When Bloodshot Records' classic kids and family music compilation The Bottle Let Me Down was released in 2002, it was, well, something of a novelty. Adult artists -- edgy ones, even -- doing kids' music? What was perhaps surprising was just how darn good the collection was.
Now it's 2006 and adult artists doing kids' music, while not yet passe', is certainly not a novelty, not when every rocker with kids underfoot may be thinking that there's an audience out there that's waiting to be served. So it hardly seems necessary to note that the Wee Hairy Beasties, whose debut album Animal Crackers will be released next week, actually consist of musicians with a long history of playing in places far seedier than your local day care center -- Jon Langford and Sally Timms, of the punk band the Mekons; Kelly Hogan; and Devil in a Woodpile.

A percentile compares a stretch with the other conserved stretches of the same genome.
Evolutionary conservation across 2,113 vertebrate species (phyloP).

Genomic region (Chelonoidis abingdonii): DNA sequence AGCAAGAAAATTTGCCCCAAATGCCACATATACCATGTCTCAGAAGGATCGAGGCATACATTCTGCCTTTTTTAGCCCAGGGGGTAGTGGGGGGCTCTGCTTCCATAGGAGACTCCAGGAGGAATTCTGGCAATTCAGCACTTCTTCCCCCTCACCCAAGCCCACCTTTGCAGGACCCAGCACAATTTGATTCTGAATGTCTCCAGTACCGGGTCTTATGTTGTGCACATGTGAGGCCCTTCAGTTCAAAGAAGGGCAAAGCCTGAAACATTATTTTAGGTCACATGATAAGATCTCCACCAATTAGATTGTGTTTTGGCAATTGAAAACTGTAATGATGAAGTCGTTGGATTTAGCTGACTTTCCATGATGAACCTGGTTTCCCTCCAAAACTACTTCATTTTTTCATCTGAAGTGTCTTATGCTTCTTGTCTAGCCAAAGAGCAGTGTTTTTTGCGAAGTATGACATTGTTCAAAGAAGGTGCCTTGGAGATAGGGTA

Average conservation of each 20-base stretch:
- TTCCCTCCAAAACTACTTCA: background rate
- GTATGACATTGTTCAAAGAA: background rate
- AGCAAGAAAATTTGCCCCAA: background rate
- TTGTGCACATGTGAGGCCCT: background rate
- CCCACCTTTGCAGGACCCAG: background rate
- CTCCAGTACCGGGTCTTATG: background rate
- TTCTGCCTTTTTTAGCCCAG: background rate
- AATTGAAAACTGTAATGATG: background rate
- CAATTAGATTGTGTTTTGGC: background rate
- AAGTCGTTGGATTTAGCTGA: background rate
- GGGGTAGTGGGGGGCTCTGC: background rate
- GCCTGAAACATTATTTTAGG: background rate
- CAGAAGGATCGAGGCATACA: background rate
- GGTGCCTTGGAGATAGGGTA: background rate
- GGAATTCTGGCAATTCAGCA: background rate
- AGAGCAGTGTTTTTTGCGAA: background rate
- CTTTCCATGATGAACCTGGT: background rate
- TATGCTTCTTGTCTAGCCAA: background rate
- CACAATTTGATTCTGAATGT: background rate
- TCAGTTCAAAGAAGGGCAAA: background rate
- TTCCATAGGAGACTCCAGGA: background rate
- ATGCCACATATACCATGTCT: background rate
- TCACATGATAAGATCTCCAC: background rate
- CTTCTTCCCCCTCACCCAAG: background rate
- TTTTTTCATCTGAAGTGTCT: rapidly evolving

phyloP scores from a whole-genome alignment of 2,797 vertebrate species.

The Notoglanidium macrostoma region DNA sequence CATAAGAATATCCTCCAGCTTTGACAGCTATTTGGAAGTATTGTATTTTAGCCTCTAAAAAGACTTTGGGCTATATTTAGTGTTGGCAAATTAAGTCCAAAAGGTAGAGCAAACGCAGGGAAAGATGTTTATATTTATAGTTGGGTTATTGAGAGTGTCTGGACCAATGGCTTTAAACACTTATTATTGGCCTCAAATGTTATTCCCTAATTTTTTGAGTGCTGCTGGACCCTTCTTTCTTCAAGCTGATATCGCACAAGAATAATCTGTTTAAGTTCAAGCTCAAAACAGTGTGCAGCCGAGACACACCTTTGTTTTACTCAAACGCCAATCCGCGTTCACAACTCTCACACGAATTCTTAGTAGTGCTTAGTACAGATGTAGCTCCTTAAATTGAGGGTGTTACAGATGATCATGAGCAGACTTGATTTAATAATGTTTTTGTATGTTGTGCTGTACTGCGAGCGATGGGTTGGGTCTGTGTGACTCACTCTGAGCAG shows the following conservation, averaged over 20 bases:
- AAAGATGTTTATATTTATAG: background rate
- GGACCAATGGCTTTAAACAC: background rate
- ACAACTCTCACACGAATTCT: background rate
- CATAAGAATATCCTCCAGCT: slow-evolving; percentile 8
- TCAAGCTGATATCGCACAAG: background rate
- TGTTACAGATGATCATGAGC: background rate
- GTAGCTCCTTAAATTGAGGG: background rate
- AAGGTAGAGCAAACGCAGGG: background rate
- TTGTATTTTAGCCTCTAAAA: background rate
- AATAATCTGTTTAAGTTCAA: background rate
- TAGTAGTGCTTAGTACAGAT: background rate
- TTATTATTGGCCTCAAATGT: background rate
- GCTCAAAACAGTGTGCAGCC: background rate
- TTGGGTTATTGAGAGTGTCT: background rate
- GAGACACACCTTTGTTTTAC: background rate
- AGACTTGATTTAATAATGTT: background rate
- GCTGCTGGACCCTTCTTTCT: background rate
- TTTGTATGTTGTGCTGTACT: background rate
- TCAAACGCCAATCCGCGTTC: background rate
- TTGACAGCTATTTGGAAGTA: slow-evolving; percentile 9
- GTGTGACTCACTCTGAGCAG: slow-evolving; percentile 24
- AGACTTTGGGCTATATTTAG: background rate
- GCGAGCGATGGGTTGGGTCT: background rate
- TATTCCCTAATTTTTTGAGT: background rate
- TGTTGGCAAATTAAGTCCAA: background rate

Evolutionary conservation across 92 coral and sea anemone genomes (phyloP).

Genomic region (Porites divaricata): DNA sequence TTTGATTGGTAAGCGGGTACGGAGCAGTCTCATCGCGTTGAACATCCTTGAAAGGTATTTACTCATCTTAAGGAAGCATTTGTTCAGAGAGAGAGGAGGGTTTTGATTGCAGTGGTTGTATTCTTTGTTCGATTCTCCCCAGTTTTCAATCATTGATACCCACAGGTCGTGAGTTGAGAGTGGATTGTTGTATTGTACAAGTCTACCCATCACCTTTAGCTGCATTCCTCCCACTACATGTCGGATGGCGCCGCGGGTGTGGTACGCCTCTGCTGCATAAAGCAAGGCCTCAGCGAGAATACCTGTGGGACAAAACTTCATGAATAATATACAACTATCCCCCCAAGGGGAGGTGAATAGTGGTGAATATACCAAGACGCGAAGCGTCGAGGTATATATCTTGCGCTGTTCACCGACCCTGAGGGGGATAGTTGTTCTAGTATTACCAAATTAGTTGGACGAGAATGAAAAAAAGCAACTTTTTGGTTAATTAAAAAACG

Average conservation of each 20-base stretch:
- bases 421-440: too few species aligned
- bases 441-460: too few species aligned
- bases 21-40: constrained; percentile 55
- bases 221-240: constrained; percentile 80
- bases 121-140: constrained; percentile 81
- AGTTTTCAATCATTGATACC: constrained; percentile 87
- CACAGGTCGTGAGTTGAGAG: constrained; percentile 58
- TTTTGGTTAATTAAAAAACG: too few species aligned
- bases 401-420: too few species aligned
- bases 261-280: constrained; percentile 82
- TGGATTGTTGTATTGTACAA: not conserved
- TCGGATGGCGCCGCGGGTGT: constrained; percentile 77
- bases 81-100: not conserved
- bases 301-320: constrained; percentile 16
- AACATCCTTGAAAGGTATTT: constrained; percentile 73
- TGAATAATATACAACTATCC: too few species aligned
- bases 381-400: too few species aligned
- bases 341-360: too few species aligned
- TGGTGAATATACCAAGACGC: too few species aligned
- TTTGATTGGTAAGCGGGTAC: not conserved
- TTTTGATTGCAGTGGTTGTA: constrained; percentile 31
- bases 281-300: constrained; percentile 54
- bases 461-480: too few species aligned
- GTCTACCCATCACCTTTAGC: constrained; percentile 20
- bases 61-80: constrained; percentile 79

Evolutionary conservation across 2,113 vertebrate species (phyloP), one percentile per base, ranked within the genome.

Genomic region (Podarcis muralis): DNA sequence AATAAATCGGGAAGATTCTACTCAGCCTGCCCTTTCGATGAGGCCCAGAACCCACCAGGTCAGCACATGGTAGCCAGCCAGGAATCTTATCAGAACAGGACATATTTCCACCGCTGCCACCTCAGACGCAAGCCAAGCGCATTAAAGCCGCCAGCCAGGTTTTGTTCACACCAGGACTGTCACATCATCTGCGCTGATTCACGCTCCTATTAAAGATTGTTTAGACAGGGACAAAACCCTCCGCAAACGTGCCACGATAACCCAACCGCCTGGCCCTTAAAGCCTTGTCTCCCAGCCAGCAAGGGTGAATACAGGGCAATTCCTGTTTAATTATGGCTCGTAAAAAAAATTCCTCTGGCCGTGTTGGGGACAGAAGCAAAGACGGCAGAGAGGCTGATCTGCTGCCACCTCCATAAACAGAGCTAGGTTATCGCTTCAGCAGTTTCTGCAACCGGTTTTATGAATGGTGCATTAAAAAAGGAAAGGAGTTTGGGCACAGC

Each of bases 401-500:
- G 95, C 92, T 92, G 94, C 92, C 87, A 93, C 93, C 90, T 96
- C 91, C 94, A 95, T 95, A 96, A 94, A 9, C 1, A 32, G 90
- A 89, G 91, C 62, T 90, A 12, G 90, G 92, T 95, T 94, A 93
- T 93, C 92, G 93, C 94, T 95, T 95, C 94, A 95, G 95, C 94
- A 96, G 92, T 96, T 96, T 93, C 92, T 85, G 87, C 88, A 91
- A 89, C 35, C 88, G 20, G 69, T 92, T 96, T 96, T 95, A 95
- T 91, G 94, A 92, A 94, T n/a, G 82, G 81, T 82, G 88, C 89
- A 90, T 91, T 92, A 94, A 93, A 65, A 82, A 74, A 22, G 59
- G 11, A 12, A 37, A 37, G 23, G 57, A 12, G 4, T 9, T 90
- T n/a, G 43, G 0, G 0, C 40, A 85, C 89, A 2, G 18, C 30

It also is much less surprising than it would have been four years ago that this album is more fun than a barrel full of monkeys. Or ants. OK, it's way more fun than a barrelful of ants. Barrelfuls of ants are never fun, but the rewrite of the Bo Diddley classic "I'm a M.A.N.," which is turned into "I'm an A.N.T." definitely is. "Housefly Blues" introduces young listeners to the problems of the common housefly. Langford's distinctive and slightly raspy voice is a great fit for the zippy "Ragtime Duck." And so on, through a whole range of country, bluegrass, and swing arrangements. My favorite track on the CD is "Cyril the Karaoke Squirrel," on which Hogan's sly vocal delivery and the '60s-era arrangement draws the listener into a story about intolerance which, as you might expect from Bloodshot Records, doesn't end quite the way you'd expect.
I'm going to put an age range of 3 to 8 for the 33-minute album, thanks to the animal subject matter, which always goes over big with preschoolers. You can download the leadoff track, the ragged-sounding (in a good way) and lots-of-fun "Wee Hairy Beasties" and pre-order the album at its Bloodshot page.
Make no mistake, Animal Crackers is a kids' album. But it's made with love and enthusiasm and will engage kids while making the parents smile. And if you had any affinity for The Bottle Let Me Down, you shouldn't hesitate at all to get this album. Definitely recommended.